Episode 21 lands on the Interwebs the day before Halloween 2017. No tricks, but I do have a treat for you. Check out this really great interview with the incredibly versatile and talented music guru Jeremy Stevens.
I’m Sally Adams, host of Sally’s Performing Arts Lab podcast (SallyPAL). Every Monday evening I talk to people about making original works of music, theatre, and dance for the stage.
If you’re not a SallyPAL subscriber, find a platform (iTunes, Google Play, Stitcher, Podbean, etc.) and subscribe! SallyPAL will be featured on Podbean during Thanksgiving week.
Leave comments and give me a review! iTunes reviews are especially helpful. You can even send an email to me at Sally@sallypal.com. Your ideas keep great conversations about music and other performing arts coming every Monday evening.
On sallypal.com/join you can get a FREE 20-page theatre resource. It’s a glossary of jobs you might need people to do for your show. It’s useful and entertaining. You can even do your pop quizzes right off the pages. I’ll keep building on it every month while you build your show.
Episode 21 of SallyPAL features Tulsa pianist, choral conductor, teacher, and actor Jeremy Stevens. During the podcast, Jeremy shares the Rachel’s Challenge list.
Named for Rachel Joy Scott, the first person killed in the Columbine High School shooting in 1999, the list of actions called, “Rachel’s Challenge” is based on her personal writings. The program that grew from the list works with schools to reduce harassment, bullying, and violence.
Concise Advice from the Interview is a short version of tips from my guest. Today I have 5 great bits of advice from musician, Jeremy Stevens:
5 Keep going even when things get tough.
4 A creative journey never fully stops.
3 Don’t hesitate to refine your path through questioning.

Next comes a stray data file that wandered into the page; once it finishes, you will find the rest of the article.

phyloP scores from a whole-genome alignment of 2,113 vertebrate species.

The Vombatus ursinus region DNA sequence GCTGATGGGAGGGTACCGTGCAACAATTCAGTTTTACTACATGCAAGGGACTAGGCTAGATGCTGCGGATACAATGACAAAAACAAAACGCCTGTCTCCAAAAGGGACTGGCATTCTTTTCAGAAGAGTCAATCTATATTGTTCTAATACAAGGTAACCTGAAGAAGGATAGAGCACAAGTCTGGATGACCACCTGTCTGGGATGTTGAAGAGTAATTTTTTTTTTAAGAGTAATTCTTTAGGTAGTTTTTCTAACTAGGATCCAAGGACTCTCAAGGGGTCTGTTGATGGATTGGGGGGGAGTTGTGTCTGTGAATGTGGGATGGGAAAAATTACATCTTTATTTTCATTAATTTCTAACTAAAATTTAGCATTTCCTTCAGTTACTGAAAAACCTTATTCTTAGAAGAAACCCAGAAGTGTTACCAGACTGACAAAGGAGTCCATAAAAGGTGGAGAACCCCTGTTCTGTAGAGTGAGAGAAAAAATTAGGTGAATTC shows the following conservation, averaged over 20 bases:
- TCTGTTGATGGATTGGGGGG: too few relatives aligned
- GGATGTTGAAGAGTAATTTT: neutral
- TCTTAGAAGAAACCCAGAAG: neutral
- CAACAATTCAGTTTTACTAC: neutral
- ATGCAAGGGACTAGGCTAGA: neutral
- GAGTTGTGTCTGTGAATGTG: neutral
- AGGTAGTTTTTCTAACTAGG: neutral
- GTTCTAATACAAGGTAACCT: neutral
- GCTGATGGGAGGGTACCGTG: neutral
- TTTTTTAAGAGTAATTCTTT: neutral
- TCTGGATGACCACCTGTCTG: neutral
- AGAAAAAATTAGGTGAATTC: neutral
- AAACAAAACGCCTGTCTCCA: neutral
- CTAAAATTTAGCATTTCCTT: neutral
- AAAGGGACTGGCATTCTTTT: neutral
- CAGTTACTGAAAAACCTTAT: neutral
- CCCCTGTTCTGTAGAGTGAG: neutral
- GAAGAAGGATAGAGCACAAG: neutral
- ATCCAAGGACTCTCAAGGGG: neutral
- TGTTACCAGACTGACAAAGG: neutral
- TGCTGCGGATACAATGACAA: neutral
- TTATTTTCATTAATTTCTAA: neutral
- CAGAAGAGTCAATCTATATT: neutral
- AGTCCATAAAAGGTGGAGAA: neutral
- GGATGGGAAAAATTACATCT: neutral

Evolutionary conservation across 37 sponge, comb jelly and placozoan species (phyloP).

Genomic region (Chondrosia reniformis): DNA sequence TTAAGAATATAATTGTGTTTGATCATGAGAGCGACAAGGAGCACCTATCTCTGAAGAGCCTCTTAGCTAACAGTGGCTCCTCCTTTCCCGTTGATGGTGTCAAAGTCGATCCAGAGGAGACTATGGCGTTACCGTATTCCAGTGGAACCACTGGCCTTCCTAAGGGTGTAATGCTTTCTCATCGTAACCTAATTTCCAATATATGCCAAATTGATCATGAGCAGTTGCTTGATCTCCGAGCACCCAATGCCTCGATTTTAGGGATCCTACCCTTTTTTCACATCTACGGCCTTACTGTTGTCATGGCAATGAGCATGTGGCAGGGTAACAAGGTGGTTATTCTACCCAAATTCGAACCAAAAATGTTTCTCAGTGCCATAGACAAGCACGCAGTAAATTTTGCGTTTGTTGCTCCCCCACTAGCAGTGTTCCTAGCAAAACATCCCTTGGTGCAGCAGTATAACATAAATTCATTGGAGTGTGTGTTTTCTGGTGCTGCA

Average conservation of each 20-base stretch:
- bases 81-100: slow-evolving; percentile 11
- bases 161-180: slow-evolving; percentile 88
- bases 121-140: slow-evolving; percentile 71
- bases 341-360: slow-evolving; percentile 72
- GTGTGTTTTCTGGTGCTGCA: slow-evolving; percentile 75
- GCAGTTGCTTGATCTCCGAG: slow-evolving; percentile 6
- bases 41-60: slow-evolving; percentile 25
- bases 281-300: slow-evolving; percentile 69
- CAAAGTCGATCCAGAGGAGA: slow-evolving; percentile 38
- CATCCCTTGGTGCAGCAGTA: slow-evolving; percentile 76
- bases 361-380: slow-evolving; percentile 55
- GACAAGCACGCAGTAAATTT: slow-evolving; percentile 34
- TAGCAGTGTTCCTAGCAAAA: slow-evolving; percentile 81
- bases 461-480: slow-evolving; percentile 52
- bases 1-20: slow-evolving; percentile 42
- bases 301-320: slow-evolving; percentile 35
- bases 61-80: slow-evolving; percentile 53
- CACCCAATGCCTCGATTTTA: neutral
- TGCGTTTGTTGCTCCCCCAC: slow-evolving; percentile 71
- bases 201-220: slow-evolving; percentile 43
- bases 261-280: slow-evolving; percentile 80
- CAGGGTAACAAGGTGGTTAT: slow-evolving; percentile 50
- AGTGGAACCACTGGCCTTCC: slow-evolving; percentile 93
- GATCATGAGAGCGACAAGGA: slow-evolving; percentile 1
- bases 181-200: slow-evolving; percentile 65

2 It’s okay for the musician to pause because the music continues.
And the number 1 piece of advice from choral conductor Jeremy Stevens? Find your passion and pursue it!
Next week you’ll hear an interview with spoken word artist and GWU student, David Kolo.
Thank you for sharing, subscribing, reviewing, and joining. And especially, thank you for listening. I encourage you to pursue your dream. You can have your original work on the stage in front of a live audience. It’s scary. So SallyPAL will be here with advice, encouragement, and a growing community of people like us. If you like SallyPAL, a new podcast goes out every Monday evening.
Remember: All the performances you’ve seen on stage once lived only in someone’s imagination. Now it’s your turn! I want to help you create original shows for a live audience… Let’s do it together!
Every Monday evening I talk to people about making original work for the stage. Episode 20 features dancer, choreographer, and teacher, Kerrie King from Northern High School in Greensboro North Carolina.
Kerrie is a firecracker of an artist. She has more enthusiasm than a kid on the way to Disneyworld. She is encouraging, creative, and full of amazing ideas. Kerrie has been the dance teacher at Northern High School in Greensboro, North Carolina for several years. Her students have far exceeded anyone’s expectations for a public-school dance program.